As the energy industry has evolved from oil to natural gas, solar power, wind energy, and more, each new source of energy has encountered its own regulatory issues and legal challenges.
Points to Consider
The expanding energy industry requires legal experts who understand the industry’s direction. The following is a partial list of traditional and emerging energy issues:
Products liability claims - Homes, businesses, government offices, train and subway systems are run by gas and electrical power generation, transmission, and distribution systems. When electrical and chemical energy is misplaced, energy companies may face a product liability lawsuit for personal injury, property damage or subrogation claims. As alternative energy ramps up, it faces claims by consumers, workers and businesses for personal injury or property damage from falls, electrocution and rotating parts in wind turbines, and fires in the rapidly evolving solar power industry, especially in roof-mounted arrays. Battery storage poses challenges and opportunities for misuse that have generated fire and explosion claims.
General/premises liability claims – Energy companies can face lawsuits when injuries occur on their premises, these may include consumer claims, or injuries to contract workers on site to install or maintain equipment. Claims also involve contact with transmission equipment such as utility poles, live wires or gas lines.
Insurance and risk transfer – Companies that do business in the energy sector are often required to maintain insure business associates and map out or enforce risk transfers. Policies and risk transfer agreements are subject to the interplay of contract wording, public policy and precedent. Drafting, interpreting and enforcing the agreements takes experience, commitment and skill.
Construction liability claims – Expanding into new energy markets often requires creating new infrastructure. Construction claims typically involve statutory labor law and scaffold/above-ground construction issues as that infrastructure is built. After completion, the energy company may need to look for recovery for construction defects.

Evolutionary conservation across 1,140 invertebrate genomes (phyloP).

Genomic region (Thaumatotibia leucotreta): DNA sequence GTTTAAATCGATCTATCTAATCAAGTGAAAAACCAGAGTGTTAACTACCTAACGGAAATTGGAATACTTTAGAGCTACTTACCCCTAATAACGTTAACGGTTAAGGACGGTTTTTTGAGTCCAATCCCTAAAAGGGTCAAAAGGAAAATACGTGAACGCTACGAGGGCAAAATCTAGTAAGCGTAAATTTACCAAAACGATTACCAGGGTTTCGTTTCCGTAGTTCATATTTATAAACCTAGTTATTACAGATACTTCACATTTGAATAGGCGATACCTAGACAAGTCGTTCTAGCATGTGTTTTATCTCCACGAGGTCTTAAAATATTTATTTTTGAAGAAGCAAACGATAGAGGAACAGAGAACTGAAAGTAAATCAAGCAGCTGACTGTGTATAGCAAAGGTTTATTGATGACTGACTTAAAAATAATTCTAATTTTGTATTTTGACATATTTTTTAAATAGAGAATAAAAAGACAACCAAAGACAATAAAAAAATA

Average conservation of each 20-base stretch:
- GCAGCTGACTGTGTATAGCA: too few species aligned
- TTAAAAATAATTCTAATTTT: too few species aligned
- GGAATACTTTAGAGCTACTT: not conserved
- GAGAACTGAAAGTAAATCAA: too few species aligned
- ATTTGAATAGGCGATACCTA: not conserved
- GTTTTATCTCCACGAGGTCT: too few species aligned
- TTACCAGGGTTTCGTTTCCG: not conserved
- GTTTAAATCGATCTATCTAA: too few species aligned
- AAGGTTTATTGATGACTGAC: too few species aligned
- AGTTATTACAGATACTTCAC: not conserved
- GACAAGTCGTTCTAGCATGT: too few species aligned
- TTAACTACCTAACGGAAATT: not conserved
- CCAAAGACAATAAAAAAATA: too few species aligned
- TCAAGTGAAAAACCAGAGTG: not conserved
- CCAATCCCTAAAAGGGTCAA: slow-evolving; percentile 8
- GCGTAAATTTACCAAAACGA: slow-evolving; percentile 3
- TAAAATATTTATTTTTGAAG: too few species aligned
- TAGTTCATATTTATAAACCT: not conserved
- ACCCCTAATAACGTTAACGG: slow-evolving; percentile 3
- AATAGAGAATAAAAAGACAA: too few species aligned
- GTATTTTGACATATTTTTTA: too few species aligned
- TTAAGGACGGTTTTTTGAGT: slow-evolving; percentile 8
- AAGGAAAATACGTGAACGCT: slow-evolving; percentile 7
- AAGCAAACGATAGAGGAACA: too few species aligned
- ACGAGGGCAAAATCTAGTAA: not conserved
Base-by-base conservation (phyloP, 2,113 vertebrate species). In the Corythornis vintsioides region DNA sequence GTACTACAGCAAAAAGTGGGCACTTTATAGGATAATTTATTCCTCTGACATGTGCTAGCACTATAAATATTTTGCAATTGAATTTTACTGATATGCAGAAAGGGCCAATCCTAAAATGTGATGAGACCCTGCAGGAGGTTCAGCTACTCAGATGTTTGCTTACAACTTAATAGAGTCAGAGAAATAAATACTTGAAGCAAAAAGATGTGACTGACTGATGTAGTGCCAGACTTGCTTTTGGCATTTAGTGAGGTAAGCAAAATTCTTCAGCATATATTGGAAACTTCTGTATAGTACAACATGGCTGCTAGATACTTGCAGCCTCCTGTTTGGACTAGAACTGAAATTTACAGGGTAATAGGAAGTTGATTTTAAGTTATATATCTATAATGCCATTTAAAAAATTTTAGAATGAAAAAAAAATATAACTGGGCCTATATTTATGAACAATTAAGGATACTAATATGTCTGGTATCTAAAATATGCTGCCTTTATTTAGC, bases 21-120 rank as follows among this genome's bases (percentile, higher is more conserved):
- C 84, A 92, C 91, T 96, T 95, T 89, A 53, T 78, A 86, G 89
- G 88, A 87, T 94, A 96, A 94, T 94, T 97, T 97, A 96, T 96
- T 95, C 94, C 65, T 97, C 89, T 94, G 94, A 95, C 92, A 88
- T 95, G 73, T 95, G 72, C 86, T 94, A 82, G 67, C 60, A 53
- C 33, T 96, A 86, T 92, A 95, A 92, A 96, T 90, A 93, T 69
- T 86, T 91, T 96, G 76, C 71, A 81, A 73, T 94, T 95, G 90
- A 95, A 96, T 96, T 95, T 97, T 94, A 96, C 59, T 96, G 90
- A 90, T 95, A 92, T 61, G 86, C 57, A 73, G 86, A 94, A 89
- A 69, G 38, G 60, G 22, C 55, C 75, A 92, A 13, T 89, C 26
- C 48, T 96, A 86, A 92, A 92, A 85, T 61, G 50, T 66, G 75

Contracts – Like other industries, energy companies must contract with third parties for parts and services. Often, there are gray areas, especially in the realm of performance specifications, remedies and risk allocation, in energy contracts that end up in litigation or arbitration.
Creditors’ Rights – The energy industry is subject to wide demand, supply and price swings, driven by the market, government policy and technology. When creditors caught in the business cycle don’t meet their payment commitments, we can help our our clients protect and recover their due.
Toxic/environmental concerns – Despite energy companies’ best efforts to comply with ever-evolving environmental regulations, there are often claims made against energy companies that their products have exposed workers, neighbors, consumers or the environment to toxins. This leads to litigation over the reality of the claimed harms, and who bears responsibility for them.
Employment – As the energy industry grows in some areas and contracts in others, employers must hire, train and sometimes fire or retire employees. These shifts inevitably generate a need for counseling, and administrative and legal defense.
IP – Energy companies need to protect their brand. They need to design, license and sell technology. They can accomplish much of this through proper use and filing of patents, trademarks, copyrights, and licensing. When others accuse the company of violating intellectual property rights or improperly violate the company’s rights, the company may need to litigate.
If you’re in the energy business, partner with a law firm that understands the energy industry.